For immediate release
San Antonio — June 14, 2017 — Southwest Research Institute (SwRI) patented a new technology to inspect coatings of pipelines installed through horizontal directional drilling (HDD), a trenchless technology that has gained widespread acceptance over the past 20 years.
The technology can determine both the extent and the configuration of any damage to the coating that occurs during HDD installation. “Our system provides a significant improvement over existing technologies that are only capable of estimating the extent of coating damage but do not provide information about the configuration of that damage,” said Dr. Pavan Shukla, one of the two SwRI engineers who invented the technology.
Traditionally, workers install pipelines in open trenches, a method that disturbs roads, sidewalks, and environmentally sensitive areas. With this installation method, coating damage is more easily detected using various conventional techniques from the surface above the pipeline.
HDD is used for pipelines that run under surface features, such as rivers, roadways, and railways, where trenching is not desirable or practical. Special methods and devices to detect coating damage and corrosion of HDD-installed pipelines are necessary because access to the surface above the pipeline is limited. Additionally, the HDD installation itself tends to damage coatings as pipeline segments are pulled through a borehole and contact soil, rock and other debris. The SwRI-patented technology can determine damage to the coating along both the length and around the circumference of the pipeline. Additional field testing is needed before the technology can be licensed for commercial use.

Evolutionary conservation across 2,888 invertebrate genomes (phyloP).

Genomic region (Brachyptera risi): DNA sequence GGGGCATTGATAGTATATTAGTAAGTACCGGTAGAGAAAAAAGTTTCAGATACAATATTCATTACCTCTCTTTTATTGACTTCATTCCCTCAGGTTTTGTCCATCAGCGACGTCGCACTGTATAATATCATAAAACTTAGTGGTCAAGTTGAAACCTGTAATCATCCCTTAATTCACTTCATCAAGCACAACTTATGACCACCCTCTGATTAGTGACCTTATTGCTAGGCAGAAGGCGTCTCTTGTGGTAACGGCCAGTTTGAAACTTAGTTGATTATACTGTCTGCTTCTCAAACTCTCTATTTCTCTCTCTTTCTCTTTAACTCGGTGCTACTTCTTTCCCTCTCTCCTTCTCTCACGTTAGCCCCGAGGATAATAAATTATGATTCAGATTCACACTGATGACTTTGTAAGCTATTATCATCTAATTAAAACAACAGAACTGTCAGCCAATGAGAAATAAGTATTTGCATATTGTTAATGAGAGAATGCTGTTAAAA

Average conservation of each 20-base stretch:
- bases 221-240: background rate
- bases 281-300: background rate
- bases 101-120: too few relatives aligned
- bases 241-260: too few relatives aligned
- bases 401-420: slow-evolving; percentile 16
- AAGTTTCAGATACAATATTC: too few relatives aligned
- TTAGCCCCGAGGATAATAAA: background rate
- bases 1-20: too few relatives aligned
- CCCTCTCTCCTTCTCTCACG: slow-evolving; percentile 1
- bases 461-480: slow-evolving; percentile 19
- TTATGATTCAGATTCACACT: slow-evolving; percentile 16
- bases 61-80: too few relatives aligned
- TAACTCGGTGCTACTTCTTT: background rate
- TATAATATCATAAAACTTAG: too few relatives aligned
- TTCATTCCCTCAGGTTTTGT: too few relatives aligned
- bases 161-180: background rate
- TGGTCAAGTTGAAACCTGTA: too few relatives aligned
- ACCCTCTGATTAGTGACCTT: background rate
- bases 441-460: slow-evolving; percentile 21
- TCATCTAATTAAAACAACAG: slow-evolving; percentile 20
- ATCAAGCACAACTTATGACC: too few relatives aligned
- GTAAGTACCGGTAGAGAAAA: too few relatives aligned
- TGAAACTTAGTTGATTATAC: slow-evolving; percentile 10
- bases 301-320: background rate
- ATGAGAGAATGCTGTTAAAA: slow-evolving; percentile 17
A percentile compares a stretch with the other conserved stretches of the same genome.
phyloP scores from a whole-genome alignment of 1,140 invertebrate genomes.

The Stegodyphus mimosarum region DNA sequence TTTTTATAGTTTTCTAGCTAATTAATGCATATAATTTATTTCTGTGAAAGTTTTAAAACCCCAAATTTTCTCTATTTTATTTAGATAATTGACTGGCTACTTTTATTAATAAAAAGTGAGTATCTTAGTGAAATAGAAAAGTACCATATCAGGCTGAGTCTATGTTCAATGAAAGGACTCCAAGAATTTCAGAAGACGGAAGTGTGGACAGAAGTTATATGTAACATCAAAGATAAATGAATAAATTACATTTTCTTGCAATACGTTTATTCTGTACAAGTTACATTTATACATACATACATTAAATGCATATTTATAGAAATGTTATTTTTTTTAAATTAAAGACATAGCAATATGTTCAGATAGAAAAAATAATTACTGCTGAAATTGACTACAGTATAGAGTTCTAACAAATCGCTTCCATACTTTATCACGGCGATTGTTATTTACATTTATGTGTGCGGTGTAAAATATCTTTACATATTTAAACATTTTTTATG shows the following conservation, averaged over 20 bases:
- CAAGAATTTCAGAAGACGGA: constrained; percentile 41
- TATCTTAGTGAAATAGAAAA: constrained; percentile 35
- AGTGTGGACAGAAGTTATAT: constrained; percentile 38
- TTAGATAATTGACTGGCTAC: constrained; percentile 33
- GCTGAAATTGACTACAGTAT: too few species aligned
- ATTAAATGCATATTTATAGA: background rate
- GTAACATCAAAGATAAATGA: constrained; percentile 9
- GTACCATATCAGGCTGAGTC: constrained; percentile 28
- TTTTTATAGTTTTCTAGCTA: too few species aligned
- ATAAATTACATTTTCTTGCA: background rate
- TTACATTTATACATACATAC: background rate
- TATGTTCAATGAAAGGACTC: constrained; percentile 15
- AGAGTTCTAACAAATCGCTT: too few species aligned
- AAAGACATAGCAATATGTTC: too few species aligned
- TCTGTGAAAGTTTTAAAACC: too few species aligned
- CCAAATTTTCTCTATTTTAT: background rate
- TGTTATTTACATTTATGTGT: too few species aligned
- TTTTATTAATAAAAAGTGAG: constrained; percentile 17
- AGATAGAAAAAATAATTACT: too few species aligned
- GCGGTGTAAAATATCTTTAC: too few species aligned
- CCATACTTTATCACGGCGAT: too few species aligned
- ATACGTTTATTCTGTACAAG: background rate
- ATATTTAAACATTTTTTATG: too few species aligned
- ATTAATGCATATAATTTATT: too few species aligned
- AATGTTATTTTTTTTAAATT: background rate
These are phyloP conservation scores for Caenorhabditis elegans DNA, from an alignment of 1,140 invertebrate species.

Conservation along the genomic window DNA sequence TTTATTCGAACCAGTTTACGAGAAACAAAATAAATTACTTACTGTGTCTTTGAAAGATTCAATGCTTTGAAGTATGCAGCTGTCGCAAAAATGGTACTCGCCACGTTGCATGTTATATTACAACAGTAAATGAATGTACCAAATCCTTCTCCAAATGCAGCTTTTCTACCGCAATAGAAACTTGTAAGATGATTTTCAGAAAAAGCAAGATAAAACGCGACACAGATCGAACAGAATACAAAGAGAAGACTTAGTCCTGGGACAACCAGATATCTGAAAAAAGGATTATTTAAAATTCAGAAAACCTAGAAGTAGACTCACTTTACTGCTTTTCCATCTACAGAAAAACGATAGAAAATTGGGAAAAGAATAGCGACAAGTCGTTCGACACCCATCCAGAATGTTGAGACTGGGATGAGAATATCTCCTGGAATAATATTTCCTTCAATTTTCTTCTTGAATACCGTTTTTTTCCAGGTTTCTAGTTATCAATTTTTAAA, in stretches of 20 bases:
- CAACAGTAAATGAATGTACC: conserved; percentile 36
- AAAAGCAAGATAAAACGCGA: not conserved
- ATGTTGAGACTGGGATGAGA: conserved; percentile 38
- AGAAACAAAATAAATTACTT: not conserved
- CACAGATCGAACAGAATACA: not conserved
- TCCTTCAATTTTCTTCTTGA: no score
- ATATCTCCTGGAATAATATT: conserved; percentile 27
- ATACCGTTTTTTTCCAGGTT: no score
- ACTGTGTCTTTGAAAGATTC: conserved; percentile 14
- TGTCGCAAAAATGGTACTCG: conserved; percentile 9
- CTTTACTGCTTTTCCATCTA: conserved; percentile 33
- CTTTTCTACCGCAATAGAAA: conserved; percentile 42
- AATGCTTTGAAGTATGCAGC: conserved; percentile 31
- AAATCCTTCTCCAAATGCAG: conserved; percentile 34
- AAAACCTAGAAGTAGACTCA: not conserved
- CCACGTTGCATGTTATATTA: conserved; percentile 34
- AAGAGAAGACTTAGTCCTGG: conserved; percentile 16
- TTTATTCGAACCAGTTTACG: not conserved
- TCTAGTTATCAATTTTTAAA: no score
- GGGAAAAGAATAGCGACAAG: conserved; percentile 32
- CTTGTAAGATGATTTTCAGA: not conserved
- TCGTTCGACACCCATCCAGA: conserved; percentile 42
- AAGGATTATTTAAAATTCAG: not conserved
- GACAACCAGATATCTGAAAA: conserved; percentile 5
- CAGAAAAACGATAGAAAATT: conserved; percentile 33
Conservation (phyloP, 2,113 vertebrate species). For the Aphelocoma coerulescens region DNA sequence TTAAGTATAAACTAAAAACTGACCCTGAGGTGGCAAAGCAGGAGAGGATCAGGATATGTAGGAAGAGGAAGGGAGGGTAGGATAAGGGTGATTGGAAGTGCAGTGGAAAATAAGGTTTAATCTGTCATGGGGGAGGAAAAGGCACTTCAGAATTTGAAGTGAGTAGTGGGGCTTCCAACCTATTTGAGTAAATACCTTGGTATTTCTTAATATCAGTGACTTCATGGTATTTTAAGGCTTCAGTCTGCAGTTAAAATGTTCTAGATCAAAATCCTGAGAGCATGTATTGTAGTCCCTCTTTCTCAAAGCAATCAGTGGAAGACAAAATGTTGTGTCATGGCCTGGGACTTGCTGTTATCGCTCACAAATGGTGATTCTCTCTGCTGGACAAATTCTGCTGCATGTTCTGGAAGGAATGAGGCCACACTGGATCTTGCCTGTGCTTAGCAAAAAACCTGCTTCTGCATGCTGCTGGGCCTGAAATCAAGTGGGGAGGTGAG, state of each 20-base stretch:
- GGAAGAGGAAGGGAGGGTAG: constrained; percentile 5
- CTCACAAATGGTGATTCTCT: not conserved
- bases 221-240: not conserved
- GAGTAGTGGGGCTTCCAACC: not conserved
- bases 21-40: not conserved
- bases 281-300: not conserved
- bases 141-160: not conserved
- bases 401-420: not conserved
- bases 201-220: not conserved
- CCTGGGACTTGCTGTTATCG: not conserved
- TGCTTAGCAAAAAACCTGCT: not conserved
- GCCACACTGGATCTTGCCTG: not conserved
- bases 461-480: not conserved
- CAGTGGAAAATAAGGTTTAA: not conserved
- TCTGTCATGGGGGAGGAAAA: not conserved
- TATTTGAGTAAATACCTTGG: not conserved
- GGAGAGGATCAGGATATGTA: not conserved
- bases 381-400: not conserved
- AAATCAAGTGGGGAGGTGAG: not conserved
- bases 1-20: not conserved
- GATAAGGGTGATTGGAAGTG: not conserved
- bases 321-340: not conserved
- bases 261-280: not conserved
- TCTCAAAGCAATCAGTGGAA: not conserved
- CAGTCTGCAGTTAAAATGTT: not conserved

SwRI’s “Detection of Coating Defects on Buried Pipelines Using Magnetic Field Variations within the Pipeline” (Patent No. 9,638,667) technology inspects pipeline segments for coating damage immediately after HDD installation. With this technology, engineers place a magnetic field sensor array within the pipeline. The sensor array generally matches the interior profile of the pipeline but is smaller. As the array moves along the pipeline, engineers analyze the output from each sensor to determine location, configuration, and the extent of coating damage.
“It is important to determine the condition of the coating on the pipeline segment immediately after installation,” added Dr. Jay Fisher, the co-inventor of the technology. “Understanding the extent of any damage to the coating will help determine if it is too severe to be protected by a cathodic protection system, which inhibits the oxidation process and prevents corrosion, or whether it can be repaired or needs to be replaced before it is placed into service.”
For more information, contact Rob Leibold, (210) 522-2258, Communications Department, Southwest Research Institute, PO Drawer 28510, San Antonio, TX 78228-0510.